Importance of Rest Stops While TravelingThe summer travel season is here and many of us are planning on taking family vacations via cars. This may just be to the beach, or perhaps a longer trek to visit family many states away.

I have written in the past about the dangers of sustained postures, especially sitting, and the negative effects on the muscles of the neck and back. There is, perhaps, no more stressful sustained posture than sitting in a car, particularly if you are the driver. Driving today is inherently challenging with more traffic volume, more aggressive driving, and frequent back-ups due to accidents and construction. Another factor of which few people are aware, is the effect of vibration on the body. Any time we are exposed to vibration, muscles all over the body can become tense.

There is vibration in every vehicle no matter how smooth riding it may seem. This muscle tension is most often felt in the neck and back, and is one of the leading reasons that people visit a physical therapist for treatment. The ironic thing about this is that the remedy for the muscle tension is extremely simple. Travelling in a car as either driver or passenger also gives you the opportunity to take steps to minimize the effects of the sustained sitting. Contrast this with air travel where you are confined to the environment of the airplane and thus, much more limited in taking steps to get relief from the sitting.

I just recently made a driving trip to and from Boston.

I was fortunate to have my brother and father with me, so we had plenty of drivers available to take turns should one of us get fatigued. Despite the fact that we all took turns, we made several stops during the six and a half hours it took to negotiate the New Jersey Turnpike, Garden State Parkway and Connecticut Thruway, which, by the way, seem to get longer every time I make that trip.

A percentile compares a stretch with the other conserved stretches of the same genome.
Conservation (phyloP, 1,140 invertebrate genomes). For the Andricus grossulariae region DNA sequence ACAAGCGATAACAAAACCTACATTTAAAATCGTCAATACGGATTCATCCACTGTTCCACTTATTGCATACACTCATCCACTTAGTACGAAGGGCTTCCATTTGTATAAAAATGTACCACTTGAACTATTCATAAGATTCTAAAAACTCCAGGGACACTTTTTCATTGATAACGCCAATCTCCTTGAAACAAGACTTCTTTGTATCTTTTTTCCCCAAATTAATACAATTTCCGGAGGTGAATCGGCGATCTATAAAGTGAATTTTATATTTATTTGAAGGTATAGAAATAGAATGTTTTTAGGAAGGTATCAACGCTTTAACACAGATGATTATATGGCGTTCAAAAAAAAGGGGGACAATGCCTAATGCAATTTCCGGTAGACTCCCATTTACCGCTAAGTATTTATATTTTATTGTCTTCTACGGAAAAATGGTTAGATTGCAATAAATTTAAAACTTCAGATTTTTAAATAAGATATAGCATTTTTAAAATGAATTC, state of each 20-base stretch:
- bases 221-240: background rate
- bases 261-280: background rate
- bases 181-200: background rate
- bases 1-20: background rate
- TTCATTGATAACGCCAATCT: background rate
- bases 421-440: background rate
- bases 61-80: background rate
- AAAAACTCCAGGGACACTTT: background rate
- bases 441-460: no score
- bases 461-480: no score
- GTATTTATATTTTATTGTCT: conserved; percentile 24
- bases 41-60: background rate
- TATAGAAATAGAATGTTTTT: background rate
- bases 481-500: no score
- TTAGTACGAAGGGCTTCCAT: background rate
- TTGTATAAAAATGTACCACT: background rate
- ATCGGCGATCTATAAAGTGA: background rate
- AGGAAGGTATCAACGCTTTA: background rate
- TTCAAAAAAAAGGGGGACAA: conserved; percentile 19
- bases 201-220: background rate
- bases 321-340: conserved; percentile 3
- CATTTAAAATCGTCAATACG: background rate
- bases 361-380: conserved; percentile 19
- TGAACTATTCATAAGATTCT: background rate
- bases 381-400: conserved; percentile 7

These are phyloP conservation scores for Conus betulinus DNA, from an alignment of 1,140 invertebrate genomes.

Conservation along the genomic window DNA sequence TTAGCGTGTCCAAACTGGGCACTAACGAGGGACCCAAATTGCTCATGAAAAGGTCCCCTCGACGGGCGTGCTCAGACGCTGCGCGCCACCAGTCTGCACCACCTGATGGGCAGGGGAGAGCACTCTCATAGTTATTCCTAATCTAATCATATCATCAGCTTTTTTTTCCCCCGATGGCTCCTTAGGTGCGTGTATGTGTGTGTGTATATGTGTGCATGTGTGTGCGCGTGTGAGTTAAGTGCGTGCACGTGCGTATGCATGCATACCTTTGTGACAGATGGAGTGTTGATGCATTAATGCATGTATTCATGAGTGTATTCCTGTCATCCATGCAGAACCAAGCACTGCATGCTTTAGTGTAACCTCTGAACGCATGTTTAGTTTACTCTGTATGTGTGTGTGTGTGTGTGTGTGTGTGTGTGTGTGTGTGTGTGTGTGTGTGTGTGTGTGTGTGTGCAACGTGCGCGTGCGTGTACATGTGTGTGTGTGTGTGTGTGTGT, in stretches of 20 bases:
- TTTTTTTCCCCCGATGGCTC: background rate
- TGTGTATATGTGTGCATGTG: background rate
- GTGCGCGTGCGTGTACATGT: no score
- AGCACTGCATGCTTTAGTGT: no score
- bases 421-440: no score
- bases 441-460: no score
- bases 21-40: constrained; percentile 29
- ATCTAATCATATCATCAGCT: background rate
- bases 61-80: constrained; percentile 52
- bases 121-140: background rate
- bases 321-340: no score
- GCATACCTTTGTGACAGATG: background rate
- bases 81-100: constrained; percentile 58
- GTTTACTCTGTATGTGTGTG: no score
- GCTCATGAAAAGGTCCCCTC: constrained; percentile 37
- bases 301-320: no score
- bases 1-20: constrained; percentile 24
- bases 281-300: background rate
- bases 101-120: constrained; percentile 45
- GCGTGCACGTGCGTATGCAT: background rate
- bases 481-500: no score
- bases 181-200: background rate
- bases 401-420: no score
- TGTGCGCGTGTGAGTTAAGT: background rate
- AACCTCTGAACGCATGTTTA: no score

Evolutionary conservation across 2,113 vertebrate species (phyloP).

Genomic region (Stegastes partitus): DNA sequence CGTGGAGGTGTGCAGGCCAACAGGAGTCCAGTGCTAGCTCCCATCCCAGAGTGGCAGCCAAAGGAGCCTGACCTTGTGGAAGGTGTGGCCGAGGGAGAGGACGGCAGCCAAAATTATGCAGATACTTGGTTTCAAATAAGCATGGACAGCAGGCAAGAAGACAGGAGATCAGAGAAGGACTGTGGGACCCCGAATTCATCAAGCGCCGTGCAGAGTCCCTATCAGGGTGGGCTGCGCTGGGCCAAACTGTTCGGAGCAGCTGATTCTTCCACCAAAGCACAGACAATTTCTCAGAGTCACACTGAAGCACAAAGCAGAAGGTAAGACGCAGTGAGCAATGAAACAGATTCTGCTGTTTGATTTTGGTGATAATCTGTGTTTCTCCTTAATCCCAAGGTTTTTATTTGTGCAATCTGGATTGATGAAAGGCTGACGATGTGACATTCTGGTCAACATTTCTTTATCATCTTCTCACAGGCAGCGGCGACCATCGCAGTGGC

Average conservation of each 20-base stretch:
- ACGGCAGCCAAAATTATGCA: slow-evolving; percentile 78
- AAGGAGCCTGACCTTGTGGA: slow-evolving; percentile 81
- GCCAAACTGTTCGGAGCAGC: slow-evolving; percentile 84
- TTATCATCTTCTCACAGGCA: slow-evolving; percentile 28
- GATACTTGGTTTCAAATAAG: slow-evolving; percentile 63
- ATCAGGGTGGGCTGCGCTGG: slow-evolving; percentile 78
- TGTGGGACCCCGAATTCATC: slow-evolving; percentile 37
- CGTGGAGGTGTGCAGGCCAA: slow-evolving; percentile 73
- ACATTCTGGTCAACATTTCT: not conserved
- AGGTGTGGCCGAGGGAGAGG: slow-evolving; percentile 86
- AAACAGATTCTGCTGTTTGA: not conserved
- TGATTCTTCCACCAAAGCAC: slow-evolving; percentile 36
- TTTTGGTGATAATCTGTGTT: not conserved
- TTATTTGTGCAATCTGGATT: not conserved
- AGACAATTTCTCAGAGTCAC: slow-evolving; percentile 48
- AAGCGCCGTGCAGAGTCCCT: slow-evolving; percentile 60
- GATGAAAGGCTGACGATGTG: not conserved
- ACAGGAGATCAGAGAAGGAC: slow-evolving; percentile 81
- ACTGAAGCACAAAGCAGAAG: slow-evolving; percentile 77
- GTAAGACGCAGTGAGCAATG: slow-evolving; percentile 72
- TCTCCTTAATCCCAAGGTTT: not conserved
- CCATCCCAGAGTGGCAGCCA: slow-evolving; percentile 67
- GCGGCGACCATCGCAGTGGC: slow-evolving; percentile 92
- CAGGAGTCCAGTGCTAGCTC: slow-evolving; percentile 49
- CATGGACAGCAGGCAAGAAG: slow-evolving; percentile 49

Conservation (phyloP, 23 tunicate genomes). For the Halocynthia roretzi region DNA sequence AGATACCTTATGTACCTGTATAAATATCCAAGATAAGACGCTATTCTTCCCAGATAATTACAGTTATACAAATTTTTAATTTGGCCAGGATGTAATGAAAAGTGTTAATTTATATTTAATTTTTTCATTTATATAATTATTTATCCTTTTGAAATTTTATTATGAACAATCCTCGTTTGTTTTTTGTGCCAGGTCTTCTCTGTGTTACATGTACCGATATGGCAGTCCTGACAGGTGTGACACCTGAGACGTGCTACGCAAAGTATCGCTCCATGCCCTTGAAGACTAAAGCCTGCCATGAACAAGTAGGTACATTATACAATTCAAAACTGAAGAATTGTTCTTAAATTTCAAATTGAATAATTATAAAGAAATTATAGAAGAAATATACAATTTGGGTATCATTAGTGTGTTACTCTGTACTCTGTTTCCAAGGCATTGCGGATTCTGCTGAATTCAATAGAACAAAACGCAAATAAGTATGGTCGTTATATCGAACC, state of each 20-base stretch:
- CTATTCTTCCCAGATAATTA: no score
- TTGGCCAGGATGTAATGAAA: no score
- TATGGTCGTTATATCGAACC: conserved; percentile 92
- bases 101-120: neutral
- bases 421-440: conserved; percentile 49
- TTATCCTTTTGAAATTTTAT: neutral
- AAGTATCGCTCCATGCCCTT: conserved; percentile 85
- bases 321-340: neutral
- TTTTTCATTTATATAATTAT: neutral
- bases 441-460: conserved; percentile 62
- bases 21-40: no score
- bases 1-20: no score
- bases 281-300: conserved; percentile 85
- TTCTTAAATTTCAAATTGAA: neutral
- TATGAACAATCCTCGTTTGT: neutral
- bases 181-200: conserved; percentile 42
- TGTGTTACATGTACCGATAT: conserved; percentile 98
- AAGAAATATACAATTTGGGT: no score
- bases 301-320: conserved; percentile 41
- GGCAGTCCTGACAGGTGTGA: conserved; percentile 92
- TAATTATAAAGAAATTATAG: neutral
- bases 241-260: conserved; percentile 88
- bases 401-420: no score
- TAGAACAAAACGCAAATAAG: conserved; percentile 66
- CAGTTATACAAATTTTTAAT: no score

As we pulled into one of these rest areas, I noticed a woman performing a series of stretching exercises right next to her car. It was impressive, because she went through a collection of no more than five or six stretches for both the upper and lower body. It took just a few minutes. She actually had a smile on her face when she got back into the car! To me, as a physical therapist, I knew full well why she was smiling. She felt better! Very simply, she performed exercises which relieved muscle tension that was building in her shoulders, neck, back and legs. I think we call all identify with feelings of stiffness in various areas after sitting in a car for long periods. No one wants to arrive at their destination in pain or stiff. That is surely no way to start a vacation.

Here is my “Rest Stop Regimen” of stretching that can be done easily and quickly. Hold each of the stretch positions for 10 seconds and do 2 of each.

1. As soon as you get out of the car, put your hands on your waist and gently bend backward, straightening your spine.
2. Still standing, clasp your hands behind your back and lift the arms, pinching the shoulder blades together.
3. Now, hold your hands together over head and lean the arms as far as you can to the right and then, to the left.
4. Hold onto the side of your car and slowly squat down, letting your head bend forward until you feel a stretch in your spine from the neck down to the low back.
5. Lean on the side of the car with one leg behind and the other leg placed forward. Bend the forward knee until a stretch is felt in the calf of the rear leg.
6. Clasp your hands together in front of you and reach as far forward as you can, until you feel your shoulder blades pulling apart and stretching.

This little program should take no more than 2 minutes. I think that is a good trade-off for arriving at your destination feeling good. Just think of the national trend that could result from this. At rest stops all over the country, travelers will be stretching in masses. Maybe that would ease “tension” on the road and make for happier travels!
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